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A Black Communist in the Freedom StruggleThe Life of Harry Haywood$
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Harry Haywood and Gwendolyn Midlo Hall

Print publication date: 2012

Print ISBN-13: 9780816679058

Published to Minnesota Scholarship Online: August 2015

DOI: 10.5749/minnesota/9780816679058.001.0001

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PRINTED FROM MINNESOTA SCHOLARSHIP ONLINE (www.minnesota.universitypressscholarship.com). (c) Copyright University of Minnesota Press, 2020. All Rights Reserved. An individual user may print out a PDF of a single chapter of a monograph in MNSO for personal use.date: 31 October 2020

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Chapter:
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Source:
A Black Communist in the Freedom Struggle
Author(s):

Harry Haywood

Gwendolyn Midlo Hall

Publisher:
University of Minnesota Press
DOI:10.5749/minnesota/9780816679058.003.0005

In this chapter, Harry Haywood talks about his determination to see the elimination of racism and the achievement of complete equality for Blacks, as well as his personal commitment to the fight for a socialist United States. The bloody Chicago race riot that erupted on July 28, 1919 was a pivotal point in Haywood’s life. In the early 1920s, Chicago was an ideal place and time for the education of a Black radical. It would become the scene of some of the nation’s bloodiest battles in the struggle between labor and capital. Blacks, however, played little or no role in the turbulent early history of the Chicago labor movement. Haywood and his fellow Blacks searched for answers to the social problems of the day. Many found the answer in the Back to Africa program of the West Indian Marcus Garvey and his Universal Negro Improvement Association (UNIA).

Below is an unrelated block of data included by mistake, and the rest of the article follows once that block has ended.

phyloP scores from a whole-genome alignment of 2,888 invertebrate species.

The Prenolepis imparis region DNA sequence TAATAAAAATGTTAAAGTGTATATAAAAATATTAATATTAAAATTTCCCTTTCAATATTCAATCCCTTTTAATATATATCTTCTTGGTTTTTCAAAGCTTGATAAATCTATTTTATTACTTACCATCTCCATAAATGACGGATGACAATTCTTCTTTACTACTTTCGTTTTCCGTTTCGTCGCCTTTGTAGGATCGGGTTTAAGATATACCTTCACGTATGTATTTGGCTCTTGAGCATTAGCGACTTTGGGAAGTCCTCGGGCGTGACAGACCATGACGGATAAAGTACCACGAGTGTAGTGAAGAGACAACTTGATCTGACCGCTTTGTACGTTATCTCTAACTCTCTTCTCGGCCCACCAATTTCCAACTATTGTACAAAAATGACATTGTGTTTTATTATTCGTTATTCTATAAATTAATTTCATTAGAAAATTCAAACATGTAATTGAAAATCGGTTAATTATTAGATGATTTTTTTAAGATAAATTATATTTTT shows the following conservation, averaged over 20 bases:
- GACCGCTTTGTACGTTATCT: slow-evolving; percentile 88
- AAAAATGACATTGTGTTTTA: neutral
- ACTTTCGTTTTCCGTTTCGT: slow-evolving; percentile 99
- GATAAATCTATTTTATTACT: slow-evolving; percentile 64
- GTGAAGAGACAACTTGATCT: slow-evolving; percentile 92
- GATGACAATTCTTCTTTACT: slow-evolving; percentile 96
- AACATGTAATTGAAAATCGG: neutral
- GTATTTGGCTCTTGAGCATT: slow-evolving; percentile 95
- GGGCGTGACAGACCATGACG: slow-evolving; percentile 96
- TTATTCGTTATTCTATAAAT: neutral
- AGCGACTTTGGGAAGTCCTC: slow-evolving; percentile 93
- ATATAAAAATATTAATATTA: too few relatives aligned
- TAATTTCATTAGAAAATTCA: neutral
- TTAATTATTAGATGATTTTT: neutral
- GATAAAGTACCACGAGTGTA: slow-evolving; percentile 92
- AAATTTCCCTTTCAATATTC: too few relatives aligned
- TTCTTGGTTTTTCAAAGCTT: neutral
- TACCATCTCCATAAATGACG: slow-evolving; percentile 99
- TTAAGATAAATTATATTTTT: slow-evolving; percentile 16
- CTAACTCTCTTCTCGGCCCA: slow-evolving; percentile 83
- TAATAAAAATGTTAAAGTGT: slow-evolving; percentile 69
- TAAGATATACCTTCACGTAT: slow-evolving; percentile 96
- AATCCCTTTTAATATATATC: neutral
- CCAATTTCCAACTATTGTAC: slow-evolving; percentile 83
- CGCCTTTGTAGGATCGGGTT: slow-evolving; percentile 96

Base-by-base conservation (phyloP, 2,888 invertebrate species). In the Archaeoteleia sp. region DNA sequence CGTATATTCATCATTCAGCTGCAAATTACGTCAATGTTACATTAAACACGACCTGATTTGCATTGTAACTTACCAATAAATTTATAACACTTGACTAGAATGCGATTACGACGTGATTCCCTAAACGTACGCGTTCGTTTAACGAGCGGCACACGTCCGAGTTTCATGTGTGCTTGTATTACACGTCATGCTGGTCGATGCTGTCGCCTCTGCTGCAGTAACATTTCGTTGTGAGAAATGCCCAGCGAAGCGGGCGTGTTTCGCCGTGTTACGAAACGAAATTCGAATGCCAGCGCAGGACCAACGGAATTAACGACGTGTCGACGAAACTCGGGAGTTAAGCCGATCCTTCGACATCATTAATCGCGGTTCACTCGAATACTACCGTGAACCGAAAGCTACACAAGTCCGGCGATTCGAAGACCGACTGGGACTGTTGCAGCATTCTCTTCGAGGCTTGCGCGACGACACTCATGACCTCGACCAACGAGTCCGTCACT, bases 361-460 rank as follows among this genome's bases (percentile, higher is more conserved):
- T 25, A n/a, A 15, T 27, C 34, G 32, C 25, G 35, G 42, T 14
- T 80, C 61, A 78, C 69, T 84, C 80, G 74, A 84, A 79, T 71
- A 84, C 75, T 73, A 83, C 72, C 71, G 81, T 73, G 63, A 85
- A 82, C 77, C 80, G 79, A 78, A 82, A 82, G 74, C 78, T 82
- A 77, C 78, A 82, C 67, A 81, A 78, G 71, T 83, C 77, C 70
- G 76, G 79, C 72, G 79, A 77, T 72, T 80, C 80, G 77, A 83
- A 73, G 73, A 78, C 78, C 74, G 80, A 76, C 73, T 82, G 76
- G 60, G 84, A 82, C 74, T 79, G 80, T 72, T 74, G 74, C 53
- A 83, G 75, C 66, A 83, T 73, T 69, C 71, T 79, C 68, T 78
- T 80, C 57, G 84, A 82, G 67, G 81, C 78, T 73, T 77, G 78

Keywords:   racism, Harry Haywood, Blacks, Chicago, race riot, labor movement, social problems, Back to Africa, Marcus Garvey, Universal Negro Improvement Association

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